But while most restaurants and bars only pour lime, orange or limoncello, Gaetano's bar manager, Diane Schwender, is house-infusing more than twenty cellos -- and they're not all citrus-based. She's trotting out bacon cello, blueberry cello, artichoke cello, pistachio cello and mint cello, right alongside almond, apple, mango, coffee and cinnamon. "We wanted to do twists on the classic Italian digestive, and it started out purely experimental, but now I'm going crazy with it," says Schwender. "This is an old restaurant, and we have some fantastic classic cocktails, but we also wanted to do some new and exciting things with our beverage program, and so far, people are really excited about it."
The staff -- everyone from line cooks to servers -- are in on the action, too, infusing cellos of their own in the restaurant's basement, but Schwender is also encouraging customers to come in with their own ideas to make cello. We'll give you a big jar and the Everclear, let you can infuse it with whatever you want, and then we'll sell it," she says.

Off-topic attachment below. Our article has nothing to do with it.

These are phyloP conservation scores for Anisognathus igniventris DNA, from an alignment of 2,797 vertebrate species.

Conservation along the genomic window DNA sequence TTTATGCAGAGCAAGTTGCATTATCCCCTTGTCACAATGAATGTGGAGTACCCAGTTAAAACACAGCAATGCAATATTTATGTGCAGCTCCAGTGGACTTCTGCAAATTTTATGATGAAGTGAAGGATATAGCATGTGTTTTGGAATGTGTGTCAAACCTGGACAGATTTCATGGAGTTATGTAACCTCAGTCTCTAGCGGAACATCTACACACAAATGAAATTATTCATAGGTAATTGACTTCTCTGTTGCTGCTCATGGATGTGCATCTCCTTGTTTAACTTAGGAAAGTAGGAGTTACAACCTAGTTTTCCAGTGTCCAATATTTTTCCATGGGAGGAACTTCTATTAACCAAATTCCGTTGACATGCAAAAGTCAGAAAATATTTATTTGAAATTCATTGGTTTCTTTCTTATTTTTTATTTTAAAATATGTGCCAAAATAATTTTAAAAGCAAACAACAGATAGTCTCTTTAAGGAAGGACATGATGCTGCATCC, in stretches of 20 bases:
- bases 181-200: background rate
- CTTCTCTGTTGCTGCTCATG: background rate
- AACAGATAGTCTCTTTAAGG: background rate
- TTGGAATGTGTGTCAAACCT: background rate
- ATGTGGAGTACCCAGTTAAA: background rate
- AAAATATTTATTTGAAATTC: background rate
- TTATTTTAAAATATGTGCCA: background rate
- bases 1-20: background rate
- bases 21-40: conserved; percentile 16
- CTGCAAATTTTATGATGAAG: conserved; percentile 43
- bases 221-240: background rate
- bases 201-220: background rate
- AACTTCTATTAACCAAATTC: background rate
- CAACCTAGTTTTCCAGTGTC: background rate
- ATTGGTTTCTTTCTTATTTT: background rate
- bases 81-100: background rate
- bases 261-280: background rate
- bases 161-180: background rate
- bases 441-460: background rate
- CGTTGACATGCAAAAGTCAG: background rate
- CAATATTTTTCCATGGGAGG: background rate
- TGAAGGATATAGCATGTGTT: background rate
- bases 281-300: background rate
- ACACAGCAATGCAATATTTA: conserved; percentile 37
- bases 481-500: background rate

The other night when I was bellied up to the bar at Gaetano's, I tried a flight of cellos, available for $7, that included the bacon, the blueberry spiked with simple syrup and the pistachio, which was earthy, but hard-core. And then I fell over.
If you want to try your hand at infusing your own cellos, call Schwender at 303-455-9852, or just stop by the bar with your next Big Idea.